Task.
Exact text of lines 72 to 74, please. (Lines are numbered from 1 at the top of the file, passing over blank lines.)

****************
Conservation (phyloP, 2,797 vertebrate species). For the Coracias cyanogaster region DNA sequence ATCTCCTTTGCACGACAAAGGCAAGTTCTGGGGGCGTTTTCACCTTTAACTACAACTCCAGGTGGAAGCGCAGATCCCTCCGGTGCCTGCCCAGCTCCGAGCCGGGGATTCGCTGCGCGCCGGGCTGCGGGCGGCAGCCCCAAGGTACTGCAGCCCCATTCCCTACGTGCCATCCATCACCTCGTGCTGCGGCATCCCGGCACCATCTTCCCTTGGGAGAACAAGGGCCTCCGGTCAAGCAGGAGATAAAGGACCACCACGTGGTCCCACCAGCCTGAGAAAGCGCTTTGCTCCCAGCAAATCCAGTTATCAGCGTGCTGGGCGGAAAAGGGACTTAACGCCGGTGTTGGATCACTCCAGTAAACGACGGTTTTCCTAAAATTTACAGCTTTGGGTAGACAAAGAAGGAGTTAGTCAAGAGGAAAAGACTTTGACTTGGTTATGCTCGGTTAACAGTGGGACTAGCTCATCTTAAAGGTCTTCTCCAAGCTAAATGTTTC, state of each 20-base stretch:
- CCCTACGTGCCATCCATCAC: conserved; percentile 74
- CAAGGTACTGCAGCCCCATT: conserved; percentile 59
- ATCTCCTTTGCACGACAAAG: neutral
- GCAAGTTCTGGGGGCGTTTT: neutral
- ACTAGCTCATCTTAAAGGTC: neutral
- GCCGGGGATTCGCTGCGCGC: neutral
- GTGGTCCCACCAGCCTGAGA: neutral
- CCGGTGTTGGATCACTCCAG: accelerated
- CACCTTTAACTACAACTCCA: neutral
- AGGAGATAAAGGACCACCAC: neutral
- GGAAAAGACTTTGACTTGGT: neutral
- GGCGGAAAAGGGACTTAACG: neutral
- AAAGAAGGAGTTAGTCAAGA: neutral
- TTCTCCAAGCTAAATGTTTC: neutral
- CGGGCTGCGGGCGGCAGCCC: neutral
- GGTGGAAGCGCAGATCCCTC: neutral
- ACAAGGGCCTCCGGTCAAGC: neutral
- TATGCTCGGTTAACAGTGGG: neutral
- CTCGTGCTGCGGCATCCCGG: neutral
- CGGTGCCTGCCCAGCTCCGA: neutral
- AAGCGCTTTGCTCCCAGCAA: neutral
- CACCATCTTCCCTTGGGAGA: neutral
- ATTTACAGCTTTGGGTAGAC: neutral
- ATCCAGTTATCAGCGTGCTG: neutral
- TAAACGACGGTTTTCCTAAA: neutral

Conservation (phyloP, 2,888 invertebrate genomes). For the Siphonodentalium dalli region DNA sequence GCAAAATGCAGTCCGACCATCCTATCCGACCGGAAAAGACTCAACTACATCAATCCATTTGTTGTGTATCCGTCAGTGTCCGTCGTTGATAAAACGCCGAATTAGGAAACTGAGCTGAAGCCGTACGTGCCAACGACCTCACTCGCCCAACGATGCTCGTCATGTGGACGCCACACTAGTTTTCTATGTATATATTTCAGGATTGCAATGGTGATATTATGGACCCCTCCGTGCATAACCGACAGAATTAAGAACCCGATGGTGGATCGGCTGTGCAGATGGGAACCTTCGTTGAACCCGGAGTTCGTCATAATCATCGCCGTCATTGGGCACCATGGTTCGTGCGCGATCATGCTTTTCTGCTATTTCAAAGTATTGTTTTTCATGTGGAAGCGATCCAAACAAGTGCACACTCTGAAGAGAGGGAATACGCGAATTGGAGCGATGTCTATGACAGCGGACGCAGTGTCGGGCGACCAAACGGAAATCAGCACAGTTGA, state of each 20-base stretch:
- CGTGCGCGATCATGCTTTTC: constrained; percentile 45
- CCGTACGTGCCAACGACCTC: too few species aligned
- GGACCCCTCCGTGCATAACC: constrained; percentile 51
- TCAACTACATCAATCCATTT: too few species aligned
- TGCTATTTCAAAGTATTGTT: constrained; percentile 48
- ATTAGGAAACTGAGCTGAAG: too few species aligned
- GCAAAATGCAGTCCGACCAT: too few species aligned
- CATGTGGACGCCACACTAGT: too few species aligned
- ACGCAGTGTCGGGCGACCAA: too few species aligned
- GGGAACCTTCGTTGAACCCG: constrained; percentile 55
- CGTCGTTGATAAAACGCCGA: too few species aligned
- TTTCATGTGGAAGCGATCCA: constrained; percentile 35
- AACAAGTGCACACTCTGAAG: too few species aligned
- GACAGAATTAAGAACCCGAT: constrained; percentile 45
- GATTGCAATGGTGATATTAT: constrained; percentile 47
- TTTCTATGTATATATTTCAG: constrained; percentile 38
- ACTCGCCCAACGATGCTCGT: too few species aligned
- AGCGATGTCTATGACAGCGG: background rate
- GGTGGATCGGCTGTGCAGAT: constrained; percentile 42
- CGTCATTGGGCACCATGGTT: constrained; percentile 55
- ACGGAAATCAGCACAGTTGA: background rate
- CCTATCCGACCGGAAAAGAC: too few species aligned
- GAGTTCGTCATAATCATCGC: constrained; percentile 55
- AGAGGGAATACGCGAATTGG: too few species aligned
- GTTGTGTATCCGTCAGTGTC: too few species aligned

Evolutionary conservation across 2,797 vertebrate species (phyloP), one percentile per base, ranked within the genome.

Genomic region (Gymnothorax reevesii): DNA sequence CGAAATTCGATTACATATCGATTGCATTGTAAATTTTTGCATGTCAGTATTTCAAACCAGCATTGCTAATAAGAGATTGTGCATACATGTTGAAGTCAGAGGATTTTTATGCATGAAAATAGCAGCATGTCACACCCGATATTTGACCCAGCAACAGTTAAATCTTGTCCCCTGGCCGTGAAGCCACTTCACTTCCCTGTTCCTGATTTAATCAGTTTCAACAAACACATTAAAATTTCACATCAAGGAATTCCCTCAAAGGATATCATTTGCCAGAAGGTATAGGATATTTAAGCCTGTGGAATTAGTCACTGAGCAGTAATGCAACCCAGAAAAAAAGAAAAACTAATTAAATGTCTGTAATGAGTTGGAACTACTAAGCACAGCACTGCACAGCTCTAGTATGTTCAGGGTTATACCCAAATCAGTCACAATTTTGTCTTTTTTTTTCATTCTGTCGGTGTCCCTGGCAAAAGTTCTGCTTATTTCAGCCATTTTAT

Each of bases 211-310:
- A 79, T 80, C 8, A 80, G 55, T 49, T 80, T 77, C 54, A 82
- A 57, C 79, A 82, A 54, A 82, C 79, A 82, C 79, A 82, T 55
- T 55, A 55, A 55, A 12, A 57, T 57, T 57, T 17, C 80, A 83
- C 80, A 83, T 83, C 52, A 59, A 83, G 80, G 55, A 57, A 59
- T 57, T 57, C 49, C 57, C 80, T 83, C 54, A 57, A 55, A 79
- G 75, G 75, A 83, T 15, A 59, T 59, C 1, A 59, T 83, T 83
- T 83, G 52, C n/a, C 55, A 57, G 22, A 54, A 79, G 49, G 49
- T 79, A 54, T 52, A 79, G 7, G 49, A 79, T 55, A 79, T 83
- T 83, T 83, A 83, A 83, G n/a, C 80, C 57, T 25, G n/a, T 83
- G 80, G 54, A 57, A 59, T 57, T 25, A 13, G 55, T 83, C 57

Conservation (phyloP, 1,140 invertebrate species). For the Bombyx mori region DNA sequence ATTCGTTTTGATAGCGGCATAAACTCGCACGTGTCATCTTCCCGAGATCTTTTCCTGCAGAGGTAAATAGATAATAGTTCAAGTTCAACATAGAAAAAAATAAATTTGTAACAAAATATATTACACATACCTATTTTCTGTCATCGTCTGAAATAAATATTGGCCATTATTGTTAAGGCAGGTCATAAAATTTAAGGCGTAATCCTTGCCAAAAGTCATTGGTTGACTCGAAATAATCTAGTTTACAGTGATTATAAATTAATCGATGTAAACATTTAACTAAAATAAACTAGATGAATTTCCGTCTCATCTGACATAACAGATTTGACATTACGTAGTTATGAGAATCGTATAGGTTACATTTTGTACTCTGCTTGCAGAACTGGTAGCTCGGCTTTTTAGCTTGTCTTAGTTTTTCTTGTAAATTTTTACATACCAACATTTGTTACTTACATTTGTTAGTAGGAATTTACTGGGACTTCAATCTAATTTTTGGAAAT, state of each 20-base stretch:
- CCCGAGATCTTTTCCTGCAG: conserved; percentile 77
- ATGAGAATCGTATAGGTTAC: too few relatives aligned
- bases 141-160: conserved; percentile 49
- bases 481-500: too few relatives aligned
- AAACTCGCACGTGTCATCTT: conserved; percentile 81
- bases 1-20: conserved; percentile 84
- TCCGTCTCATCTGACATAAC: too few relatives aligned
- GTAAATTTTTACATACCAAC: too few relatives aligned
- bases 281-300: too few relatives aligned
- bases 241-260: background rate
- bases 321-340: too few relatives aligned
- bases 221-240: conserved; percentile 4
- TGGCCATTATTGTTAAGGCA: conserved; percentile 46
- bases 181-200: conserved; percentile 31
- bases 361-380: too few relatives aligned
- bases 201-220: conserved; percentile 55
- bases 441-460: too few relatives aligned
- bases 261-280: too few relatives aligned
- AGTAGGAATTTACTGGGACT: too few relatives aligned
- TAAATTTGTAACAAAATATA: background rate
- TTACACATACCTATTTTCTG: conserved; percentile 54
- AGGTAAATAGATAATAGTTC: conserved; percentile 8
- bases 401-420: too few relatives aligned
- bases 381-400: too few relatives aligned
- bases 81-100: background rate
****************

- bases 1-20: conserved; percentile 84
- TCCGTCTCATCTGACATAAC: too few relatives aligned
- GTAAATTTTTACATACCAAC: too few relatives aligned